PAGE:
Iron-Deficient Infants Have Persistent Cognitive Deficit
Study also finds widening cognitive gaps in iron-deficient children from poor families
MONDAY, Nov. 6 (HealthDay News) -- Infants who are iron deficient have lower cognitive test scores than those with sufficient iron levels, and the gap persists into the teenage years, especially for children at lower socioeconomic levels, according to a report published in the November issue of the Archives of Pediatrics & Adolescent Medicine.
Betsy Lozoff, M.D., of the University of Michigan in Ann Arbor, and colleagues screened 185 Costa Rican children (age 12 month to 23 months) for iron deficiency in 1983-1985, and administered cognitive tests. The researchers gave additional cognitive tests when the children were aged 5, 11-14, 15-18 and 19 years.
In middle-class families, the researchers found that the gap in cognitive scores between iron-deficient infants and those with sufficient levels was consistently eight to nine points through age 19. In lower socioeconomic families, however, they found that the gap widened from 10 points in infancy to 25 points at age 19.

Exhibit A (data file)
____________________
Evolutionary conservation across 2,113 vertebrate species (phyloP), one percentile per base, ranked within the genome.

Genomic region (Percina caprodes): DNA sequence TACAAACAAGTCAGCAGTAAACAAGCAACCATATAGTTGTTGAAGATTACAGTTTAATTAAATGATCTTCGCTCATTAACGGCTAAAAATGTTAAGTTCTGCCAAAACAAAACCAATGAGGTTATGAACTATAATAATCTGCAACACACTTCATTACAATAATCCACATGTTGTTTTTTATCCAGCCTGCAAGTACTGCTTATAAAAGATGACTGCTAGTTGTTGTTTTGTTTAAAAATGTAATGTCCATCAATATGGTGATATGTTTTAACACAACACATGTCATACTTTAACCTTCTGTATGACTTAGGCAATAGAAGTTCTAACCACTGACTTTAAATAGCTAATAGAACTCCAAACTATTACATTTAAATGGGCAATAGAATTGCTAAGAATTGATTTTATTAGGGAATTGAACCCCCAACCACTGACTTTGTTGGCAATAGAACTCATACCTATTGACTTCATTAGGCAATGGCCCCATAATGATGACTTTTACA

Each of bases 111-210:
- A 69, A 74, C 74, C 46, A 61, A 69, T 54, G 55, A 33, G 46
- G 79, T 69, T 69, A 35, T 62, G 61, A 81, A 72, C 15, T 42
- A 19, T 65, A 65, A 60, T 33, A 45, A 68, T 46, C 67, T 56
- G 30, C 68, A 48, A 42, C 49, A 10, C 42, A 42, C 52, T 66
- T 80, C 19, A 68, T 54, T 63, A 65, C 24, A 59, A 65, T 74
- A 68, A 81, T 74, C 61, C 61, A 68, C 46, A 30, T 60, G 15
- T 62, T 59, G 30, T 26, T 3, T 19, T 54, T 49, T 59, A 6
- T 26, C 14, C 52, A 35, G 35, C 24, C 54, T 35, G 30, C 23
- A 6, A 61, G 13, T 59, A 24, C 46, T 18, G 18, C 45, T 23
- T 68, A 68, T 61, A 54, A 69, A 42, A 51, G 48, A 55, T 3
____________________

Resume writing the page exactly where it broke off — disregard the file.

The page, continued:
"Such a difference is likely to be functionally significant regarding educational attainment and career choices in adulthood," the authors write. "The analysis also suggested a protective effect of good iron status in infancy in low- socioeconomic status families. In light of potential adverse effects at the level of the individual and the society in settings where iron deficiency is widespread, it seems reasonable to prevent iron deficiency in infancy and treat it before it becomes chronic or severe."